b) A relevant similarity between the two items being compared
c) A consequence of the similarity of the two items
d) The example used to form the generalization
e) The generalization based on the example
f) The minor premise of the deductive part of the argument
g) The conclusion of the argument
28 Life is like any sport in being a competition among opponents. Those who cheat at sports win, so those who cheat in life will win.
All competitions among opponents are won by those who cheat.
a) One or both of the items being compared
b) A relevant similarity between the two items being compared
c) A consequence of the similarity of the two items
d) The example used to form the generalization
e) The generalization based on the example
f) The minor premise of the deductive part of the argument
g) The conclusion of the argument
29 Life is like any game in being a competition among opponents. Those who cheat at sports win, so those who cheat in life will win.
Those who cheat at life win.
a) One or both of the items being compared
b) A relevant similarity between the two items being compared
c) A consequence of the similarity of the two items
d) The example used to form the generalization
e) The generalization based on the example
f) The minor premise of the deductive part of the argument
g) The conclusion of the argument
30 The universe is like a clock in that everything that occurs in it happens in a uniform and mechanical manner. Thus, just as a clock has a maker, so does the universe.
Whatever occurs in a uniform and mechanical manner has a maker
a) One or both of the items being compared
b) A relevant similarity between the two items being compared
c) A consequence of the similarity of the two items
d) The example used to form the generalization
e) The generalization based on the example
f) The minor premise of the deductive part of the argument
g) The conclusion of the argument
31 The universe is like a clock in that everything that occurs in it happens in a uniform and mechanical manner. Thus, just as a clock has a maker, so does the universe.
the universe
a) One or both of the items being compared
b) A relevant similarity between the two items being compared
c) A consequence of the similarity of the two items
d) The example used to form the generalization
e) The generalization based on the example
f) The minor premise of the deductive part of the argument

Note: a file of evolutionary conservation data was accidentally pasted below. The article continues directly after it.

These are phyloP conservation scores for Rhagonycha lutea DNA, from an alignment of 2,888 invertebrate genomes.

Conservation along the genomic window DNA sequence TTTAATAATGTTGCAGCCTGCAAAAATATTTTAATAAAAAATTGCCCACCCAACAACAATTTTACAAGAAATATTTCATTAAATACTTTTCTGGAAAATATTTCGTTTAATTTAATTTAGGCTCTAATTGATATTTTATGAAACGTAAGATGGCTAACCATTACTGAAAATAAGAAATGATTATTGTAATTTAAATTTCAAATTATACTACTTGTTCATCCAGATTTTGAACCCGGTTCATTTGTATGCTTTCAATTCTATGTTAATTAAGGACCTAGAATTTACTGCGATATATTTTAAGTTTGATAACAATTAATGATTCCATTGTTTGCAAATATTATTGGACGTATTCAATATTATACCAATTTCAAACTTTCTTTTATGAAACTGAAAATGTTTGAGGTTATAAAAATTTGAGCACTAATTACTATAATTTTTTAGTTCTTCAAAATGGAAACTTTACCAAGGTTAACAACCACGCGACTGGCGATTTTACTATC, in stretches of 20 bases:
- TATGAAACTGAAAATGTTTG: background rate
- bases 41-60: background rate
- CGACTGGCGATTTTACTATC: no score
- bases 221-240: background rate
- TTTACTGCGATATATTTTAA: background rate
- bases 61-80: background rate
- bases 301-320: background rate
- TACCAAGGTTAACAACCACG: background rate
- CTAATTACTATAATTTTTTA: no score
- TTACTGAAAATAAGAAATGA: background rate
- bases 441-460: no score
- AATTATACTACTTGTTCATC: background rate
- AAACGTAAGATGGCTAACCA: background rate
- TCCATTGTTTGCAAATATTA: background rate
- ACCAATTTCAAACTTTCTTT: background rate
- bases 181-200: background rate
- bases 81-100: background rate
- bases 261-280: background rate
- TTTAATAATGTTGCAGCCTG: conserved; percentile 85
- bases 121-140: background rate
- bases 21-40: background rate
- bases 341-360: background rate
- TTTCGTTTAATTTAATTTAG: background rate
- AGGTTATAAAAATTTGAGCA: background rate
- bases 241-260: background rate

g) The conclusion of the argument
32 The universe is like a clock in that everything that occurs in it happens in a uniform and mechanical manner. Thus, just as a clock has a maker, so does the universe.
The universe has a maker.
a) One or both of the items being compared
b) A relevant similarity between the two items being compared
c) A consequence of the similarity of the two items
d) The example used to form the generalization
e) The generalization based on the example
f) The minor premise of the deductive part of the argument
g) The conclusion of the argument
33 George is an excellent governor because he can mediate among conflicting groups. Therefore, he will make a good president.
being a governor and being a president
a) One or both of the items being compared
b) A relevant similarity between the two items being compared
c) A consequence of the similarity of the two items
d) The example used to form the generalization
e) The generalization based on the example
f) The minor premise of the deductive part of the argument
g) The conclusion of the argument
34 George is an excellent governor because he can mediate among conflicting groups. Therefore, he will make a good president.
George is an excellent governor, and he can mediate among conflicting groups.
a) One or both of the items being compared
b) A relevant similarity between the two items being compared
c) A consequence of the similarity of the two items
d) The example used to form the generalization
e) The generalization based on the example
f) The minor premise of the deductive part of the argument
g) The conclusion of the argument